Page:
cervicornis is limited when distances exceed 500 km
(Vollmer and Palumbi 2007). In this sense, the popula-
tions in the MPA might represent reservoirs of genetic
variation for the Southern Caribbean, where sexually pro-
duced larvae can be used to assist the restoration of pop-
ulations that are not thriving well in the neighbouring
areas. However, it is important to first assess the propor-
tion of clones, reproductive success, and the population’s
genetic variability to further understand the population’s
dynamics within the MPA. Therefore, with appropriate
local management, conservation, and protection of local
source populations we can safeguard the future of the
species in the area (Vollmer and Palumbi 2007; Weil et
al. 2020).
Overall local and anthropogenic threats might be min-
imized due to limited access to the area, its MPA status,
and low human populations. However, the latest evidence
of the MPA’s degradation due to parrotfish and other her-
bivores overfishing, changes in governance, and inade-
quate surveillance and law enforcement poses an
imminent threat (Croquer et al. 2016; Agudo-Adriani et
al. 2019; Cavada-Blanco et al. 2020; Cavada-Blanco et
al. 2021). Thus, we suggest the urgent need to revise the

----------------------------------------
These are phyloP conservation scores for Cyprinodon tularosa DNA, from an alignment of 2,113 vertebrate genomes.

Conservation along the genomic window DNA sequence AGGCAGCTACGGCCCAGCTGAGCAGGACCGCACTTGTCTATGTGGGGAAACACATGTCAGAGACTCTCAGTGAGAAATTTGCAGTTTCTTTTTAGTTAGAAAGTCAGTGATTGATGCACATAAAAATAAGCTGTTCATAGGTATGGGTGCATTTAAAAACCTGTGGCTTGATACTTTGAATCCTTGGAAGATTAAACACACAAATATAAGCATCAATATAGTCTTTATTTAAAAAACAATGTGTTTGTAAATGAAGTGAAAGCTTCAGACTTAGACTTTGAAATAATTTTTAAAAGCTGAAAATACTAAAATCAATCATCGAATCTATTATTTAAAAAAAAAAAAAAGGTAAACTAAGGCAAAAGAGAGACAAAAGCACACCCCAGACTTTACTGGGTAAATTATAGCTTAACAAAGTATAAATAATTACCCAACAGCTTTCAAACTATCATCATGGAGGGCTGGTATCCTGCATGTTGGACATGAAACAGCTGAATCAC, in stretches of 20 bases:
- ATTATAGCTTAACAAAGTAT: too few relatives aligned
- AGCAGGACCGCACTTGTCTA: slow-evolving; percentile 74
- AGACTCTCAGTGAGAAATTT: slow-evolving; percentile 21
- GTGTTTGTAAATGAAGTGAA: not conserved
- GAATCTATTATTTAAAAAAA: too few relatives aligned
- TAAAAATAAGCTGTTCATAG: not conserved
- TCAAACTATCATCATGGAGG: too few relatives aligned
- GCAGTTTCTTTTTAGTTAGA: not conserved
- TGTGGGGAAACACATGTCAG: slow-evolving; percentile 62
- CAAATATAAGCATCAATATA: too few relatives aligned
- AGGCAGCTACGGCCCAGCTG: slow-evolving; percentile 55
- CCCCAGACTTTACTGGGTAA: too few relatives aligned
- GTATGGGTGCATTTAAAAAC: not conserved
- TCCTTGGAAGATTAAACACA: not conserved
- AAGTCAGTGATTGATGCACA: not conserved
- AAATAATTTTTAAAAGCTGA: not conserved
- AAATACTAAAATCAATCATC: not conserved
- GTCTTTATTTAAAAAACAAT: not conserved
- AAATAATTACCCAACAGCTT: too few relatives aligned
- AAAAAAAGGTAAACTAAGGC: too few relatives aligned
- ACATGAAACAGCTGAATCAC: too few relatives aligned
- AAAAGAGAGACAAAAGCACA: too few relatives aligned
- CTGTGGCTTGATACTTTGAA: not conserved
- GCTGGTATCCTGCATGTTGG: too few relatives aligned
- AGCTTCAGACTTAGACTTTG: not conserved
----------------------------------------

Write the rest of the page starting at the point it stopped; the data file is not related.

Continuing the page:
MPA´s zoning and regulations, established in 1991, to
protect these dense and extensive patches of Acropora
cervicornis. Finally, information presented in this paper
could be used to plan future restoration plans for this
species based on sexual and/or asexual propagation as
other Caribbean countries are currently implementing
(Bayraktarov et al. 2020; Sellares-Blasco et al. 2021).
This paper represents the first baseline study showing
the distribution and status of Acropora cervicornis in Los
Roques. We showed this species is restricted to a limited
number of sites within the MPA with dispersed and scat-
tered patches prevailing upon continuous patches. How-
ever, most patches of A. cervicornis showed average live
cover >30%, low prevalence of WBD, and macroalgal
abundance, further suggesting that Los Roques represents
a stronghold for staghorn corals as it still holds healthy
populations. Nonetheless, the distribution of this species
clearly overlaps with areas with low protection levels
where fishing and tourism activities occur, and the largest
human population is settled. This, along with an outdated
MPA zonation, may severely hamper the persistence of A.